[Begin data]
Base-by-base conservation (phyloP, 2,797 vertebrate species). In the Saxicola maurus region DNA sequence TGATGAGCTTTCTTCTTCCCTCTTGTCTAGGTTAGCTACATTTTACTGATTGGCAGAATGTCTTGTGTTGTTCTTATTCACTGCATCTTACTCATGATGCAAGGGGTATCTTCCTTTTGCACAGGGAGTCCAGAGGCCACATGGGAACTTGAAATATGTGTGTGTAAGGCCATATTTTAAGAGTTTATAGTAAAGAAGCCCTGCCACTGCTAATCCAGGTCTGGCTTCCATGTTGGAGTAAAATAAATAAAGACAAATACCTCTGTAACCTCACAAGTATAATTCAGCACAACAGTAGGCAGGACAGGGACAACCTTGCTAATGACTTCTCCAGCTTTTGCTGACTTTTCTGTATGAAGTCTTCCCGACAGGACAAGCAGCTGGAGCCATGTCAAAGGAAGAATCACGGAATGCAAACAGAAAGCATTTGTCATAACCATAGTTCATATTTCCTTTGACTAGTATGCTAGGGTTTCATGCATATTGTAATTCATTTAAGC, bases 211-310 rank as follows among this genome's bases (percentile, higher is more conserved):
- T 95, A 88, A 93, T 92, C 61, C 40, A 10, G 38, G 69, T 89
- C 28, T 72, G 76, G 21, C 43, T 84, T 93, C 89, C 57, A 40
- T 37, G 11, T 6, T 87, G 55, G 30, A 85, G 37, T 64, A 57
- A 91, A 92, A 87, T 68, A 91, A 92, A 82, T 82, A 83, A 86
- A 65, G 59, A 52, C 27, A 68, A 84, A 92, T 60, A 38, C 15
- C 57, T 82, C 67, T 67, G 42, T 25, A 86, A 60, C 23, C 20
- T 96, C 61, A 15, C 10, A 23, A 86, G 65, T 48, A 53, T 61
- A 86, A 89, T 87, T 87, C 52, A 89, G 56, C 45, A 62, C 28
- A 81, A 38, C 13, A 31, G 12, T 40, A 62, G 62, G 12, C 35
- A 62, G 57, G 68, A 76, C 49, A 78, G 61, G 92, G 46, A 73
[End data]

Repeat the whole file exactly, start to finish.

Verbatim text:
Base-by-base conservation (phyloP, 2,797 vertebrate species). In the Saxicola maurus region DNA sequence TGATGAGCTTTCTTCTTCCCTCTTGTCTAGGTTAGCTACATTTTACTGATTGGCAGAATGTCTTGTGTTGTTCTTATTCACTGCATCTTACTCATGATGCAAGGGGTATCTTCCTTTTGCACAGGGAGTCCAGAGGCCACATGGGAACTTGAAATATGTGTGTGTAAGGCCATATTTTAAGAGTTTATAGTAAAGAAGCCCTGCCACTGCTAATCCAGGTCTGGCTTCCATGTTGGAGTAAAATAAATAAAGACAAATACCTCTGTAACCTCACAAGTATAATTCAGCACAACAGTAGGCAGGACAGGGACAACCTTGCTAATGACTTCTCCAGCTTTTGCTGACTTTTCTGTATGAAGTCTTCCCGACAGGACAAGCAGCTGGAGCCATGTCAAAGGAAGAATCACGGAATGCAAACAGAAAGCATTTGTCATAACCATAGTTCATATTTCCTTTGACTAGTATGCTAGGGTTTCATGCATATTGTAATTCATTTAAGC, bases 211-310 rank as follows among this genome's bases (percentile, higher is more conserved):
- T 95, A 88, A 93, T 92, C 61, C 40, A 10, G 38, G 69, T 89
- C 28, T 72, G 76, G 21, C 43, T 84, T 93, C 89, C 57, A 40
- T 37, G 11, T 6, T 87, G 55, G 30, A 85, G 37, T 64, A 57
- A 91, A 92, A 87, T 68, A 91, A 92, A 82, T 82, A 83, A 86
- A 65, G 59, A 52, C 27, A 68, A 84, A 92, T 60, A 38, C 15
- C 57, T 82, C 67, T 67, G 42, T 25, A 86, A 60, C 23, C 20
- T 96, C 61, A 15, C 10, A 23, A 86, G 65, T 48, A 53, T 61
- A 86, A 89, T 87, T 87, C 52, A 89, G 56, C 45, A 62, C 28
- A 81, A 38, C 13, A 31, G 12, T 40, A 62, G 62, G 12, C 35
- A 62, G 57, G 68, A 76, C 49, A 78, G 61, G 92, G 46, A 73